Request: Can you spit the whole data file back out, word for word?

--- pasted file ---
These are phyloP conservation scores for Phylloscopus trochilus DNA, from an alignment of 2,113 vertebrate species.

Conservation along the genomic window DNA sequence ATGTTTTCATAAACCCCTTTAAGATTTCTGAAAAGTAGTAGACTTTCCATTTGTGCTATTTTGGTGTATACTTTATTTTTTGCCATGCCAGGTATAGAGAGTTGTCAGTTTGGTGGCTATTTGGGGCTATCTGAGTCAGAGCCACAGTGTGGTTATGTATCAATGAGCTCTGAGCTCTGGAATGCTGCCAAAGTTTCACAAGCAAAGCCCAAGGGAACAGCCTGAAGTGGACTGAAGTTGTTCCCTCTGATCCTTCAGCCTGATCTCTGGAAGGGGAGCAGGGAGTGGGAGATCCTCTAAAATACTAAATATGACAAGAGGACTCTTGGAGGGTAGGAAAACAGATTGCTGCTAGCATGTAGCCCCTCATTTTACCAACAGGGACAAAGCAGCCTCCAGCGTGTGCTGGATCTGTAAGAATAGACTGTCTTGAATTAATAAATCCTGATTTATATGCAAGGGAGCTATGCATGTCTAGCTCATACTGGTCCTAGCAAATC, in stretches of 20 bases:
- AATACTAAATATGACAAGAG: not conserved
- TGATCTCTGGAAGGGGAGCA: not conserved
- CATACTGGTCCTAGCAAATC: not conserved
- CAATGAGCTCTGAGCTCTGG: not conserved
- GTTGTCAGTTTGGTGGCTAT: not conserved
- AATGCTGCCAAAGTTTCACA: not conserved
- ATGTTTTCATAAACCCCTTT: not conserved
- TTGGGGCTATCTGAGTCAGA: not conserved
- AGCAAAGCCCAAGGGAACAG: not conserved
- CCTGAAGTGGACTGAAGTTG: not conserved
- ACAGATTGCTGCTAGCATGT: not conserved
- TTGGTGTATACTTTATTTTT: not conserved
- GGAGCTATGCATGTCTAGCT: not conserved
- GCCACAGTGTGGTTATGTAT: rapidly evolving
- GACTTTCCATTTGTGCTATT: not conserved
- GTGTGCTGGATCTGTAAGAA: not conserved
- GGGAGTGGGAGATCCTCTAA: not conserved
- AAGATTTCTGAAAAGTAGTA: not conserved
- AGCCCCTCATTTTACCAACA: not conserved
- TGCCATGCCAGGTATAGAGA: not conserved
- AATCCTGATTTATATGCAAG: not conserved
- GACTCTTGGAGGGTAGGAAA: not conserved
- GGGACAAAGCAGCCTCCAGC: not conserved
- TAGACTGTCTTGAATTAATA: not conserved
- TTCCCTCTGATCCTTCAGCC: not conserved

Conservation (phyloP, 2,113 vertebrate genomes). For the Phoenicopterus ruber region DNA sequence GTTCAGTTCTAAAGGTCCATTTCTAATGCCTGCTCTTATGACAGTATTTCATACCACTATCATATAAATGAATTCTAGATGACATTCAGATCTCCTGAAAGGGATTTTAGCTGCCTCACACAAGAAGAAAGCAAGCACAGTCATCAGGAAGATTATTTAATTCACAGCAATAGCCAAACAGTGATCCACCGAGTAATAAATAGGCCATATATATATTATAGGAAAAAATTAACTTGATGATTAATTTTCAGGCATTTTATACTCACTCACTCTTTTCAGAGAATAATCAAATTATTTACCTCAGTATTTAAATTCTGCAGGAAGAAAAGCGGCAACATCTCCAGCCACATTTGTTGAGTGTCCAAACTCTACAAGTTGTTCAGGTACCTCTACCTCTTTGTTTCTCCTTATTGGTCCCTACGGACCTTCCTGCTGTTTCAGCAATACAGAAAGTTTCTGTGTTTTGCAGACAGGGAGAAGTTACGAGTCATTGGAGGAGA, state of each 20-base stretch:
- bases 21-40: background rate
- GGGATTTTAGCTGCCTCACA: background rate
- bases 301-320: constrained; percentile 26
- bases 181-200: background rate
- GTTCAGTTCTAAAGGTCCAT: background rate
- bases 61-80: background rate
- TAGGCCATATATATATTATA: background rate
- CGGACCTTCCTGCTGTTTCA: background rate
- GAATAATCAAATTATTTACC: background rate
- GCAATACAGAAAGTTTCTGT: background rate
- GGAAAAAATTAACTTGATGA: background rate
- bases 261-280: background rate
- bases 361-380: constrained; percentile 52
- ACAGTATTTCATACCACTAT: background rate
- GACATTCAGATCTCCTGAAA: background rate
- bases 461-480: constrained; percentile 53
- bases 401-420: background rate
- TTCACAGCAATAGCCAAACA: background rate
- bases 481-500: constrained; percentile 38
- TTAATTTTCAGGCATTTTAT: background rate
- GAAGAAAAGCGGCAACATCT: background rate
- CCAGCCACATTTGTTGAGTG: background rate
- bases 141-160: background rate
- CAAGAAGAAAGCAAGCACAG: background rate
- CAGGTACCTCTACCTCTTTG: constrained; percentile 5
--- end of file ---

These are phyloP conservation scores for Phylloscopus trochilus DNA, from an alignment of 2,113 vertebrate species.

Conservation along the genomic window DNA sequence ATGTTTTCATAAACCCCTTTAAGATTTCTGAAAAGTAGTAGACTTTCCATTTGTGCTATTTTGGTGTATACTTTATTTTTTGCCATGCCAGGTATAGAGAGTTGTCAGTTTGGTGGCTATTTGGGGCTATCTGAGTCAGAGCCACAGTGTGGTTATGTATCAATGAGCTCTGAGCTCTGGAATGCTGCCAAAGTTTCACAAGCAAAGCCCAAGGGAACAGCCTGAAGTGGACTGAAGTTGTTCCCTCTGATCCTTCAGCCTGATCTCTGGAAGGGGAGCAGGGAGTGGGAGATCCTCTAAAATACTAAATATGACAAGAGGACTCTTGGAGGGTAGGAAAACAGATTGCTGCTAGCATGTAGCCCCTCATTTTACCAACAGGGACAAAGCAGCCTCCAGCGTGTGCTGGATCTGTAAGAATAGACTGTCTTGAATTAATAAATCCTGATTTATATGCAAGGGAGCTATGCATGTCTAGCTCATACTGGTCCTAGCAAATC, in stretches of 20 bases:
- AATACTAAATATGACAAGAG: not conserved
- TGATCTCTGGAAGGGGAGCA: not conserved
- CATACTGGTCCTAGCAAATC: not conserved
- CAATGAGCTCTGAGCTCTGG: not conserved
- GTTGTCAGTTTGGTGGCTAT: not conserved
- AATGCTGCCAAAGTTTCACA: not conserved
- ATGTTTTCATAAACCCCTTT: not conserved
- TTGGGGCTATCTGAGTCAGA: not conserved
- AGCAAAGCCCAAGGGAACAG: not conserved
- CCTGAAGTGGACTGAAGTTG: not conserved
- ACAGATTGCTGCTAGCATGT: not conserved
- TTGGTGTATACTTTATTTTT: not conserved
- GGAGCTATGCATGTCTAGCT: not conserved
- GCCACAGTGTGGTTATGTAT: rapidly evolving
- GACTTTCCATTTGTGCTATT: not conserved
- GTGTGCTGGATCTGTAAGAA: not conserved
- GGGAGTGGGAGATCCTCTAA: not conserved
- AAGATTTCTGAAAAGTAGTA: not conserved
- AGCCCCTCATTTTACCAACA: not conserved
- TGCCATGCCAGGTATAGAGA: not conserved
- AATCCTGATTTATATGCAAG: not conserved
- GACTCTTGGAGGGTAGGAAA: not conserved
- GGGACAAAGCAGCCTCCAGC: not conserved
- TAGACTGTCTTGAATTAATA: not conserved
- TTCCCTCTGATCCTTCAGCC: not conserved

Conservation (phyloP, 2,113 vertebrate genomes). For the Phoenicopterus ruber region DNA sequence GTTCAGTTCTAAAGGTCCATTTCTAATGCCTGCTCTTATGACAGTATTTCATACCACTATCATATAAATGAATTCTAGATGACATTCAGATCTCCTGAAAGGGATTTTAGCTGCCTCACACAAGAAGAAAGCAAGCACAGTCATCAGGAAGATTATTTAATTCACAGCAATAGCCAAACAGTGATCCACCGAGTAATAAATAGGCCATATATATATTATAGGAAAAAATTAACTTGATGATTAATTTTCAGGCATTTTATACTCACTCACTCTTTTCAGAGAATAATCAAATTATTTACCTCAGTATTTAAATTCTGCAGGAAGAAAAGCGGCAACATCTCCAGCCACATTTGTTGAGTGTCCAAACTCTACAAGTTGTTCAGGTACCTCTACCTCTTTGTTTCTCCTTATTGGTCCCTACGGACCTTCCTGCTGTTTCAGCAATACAGAAAGTTTCTGTGTTTTGCAGACAGGGAGAAGTTACGAGTCATTGGAGGAGA, state of each 20-base stretch:
- bases 21-40: background rate
- GGGATTTTAGCTGCCTCACA: background rate
- bases 301-320: constrained; percentile 26
- bases 181-200: background rate
- GTTCAGTTCTAAAGGTCCAT: background rate
- bases 61-80: background rate
- TAGGCCATATATATATTATA: background rate
- CGGACCTTCCTGCTGTTTCA: background rate
- GAATAATCAAATTATTTACC: background rate
- GCAATACAGAAAGTTTCTGT: background rate
- GGAAAAAATTAACTTGATGA: background rate
- bases 261-280: background rate
- bases 361-380: constrained; percentile 52
- ACAGTATTTCATACCACTAT: background rate
- GACATTCAGATCTCCTGAAA: background rate
- bases 461-480: constrained; percentile 53
- bases 401-420: background rate
- TTCACAGCAATAGCCAAACA: background rate
- bases 481-500: constrained; percentile 38
- TTAATTTTCAGGCATTTTAT: background rate
- GAAGAAAAGCGGCAACATCT: background rate
- CCAGCCACATTTGTTGAGTG: background rate
- bases 141-160: background rate
- CAAGAAGAAAGCAAGCACAG: background rate
- CAGGTACCTCTACCTCTTTG: constrained; percentile 5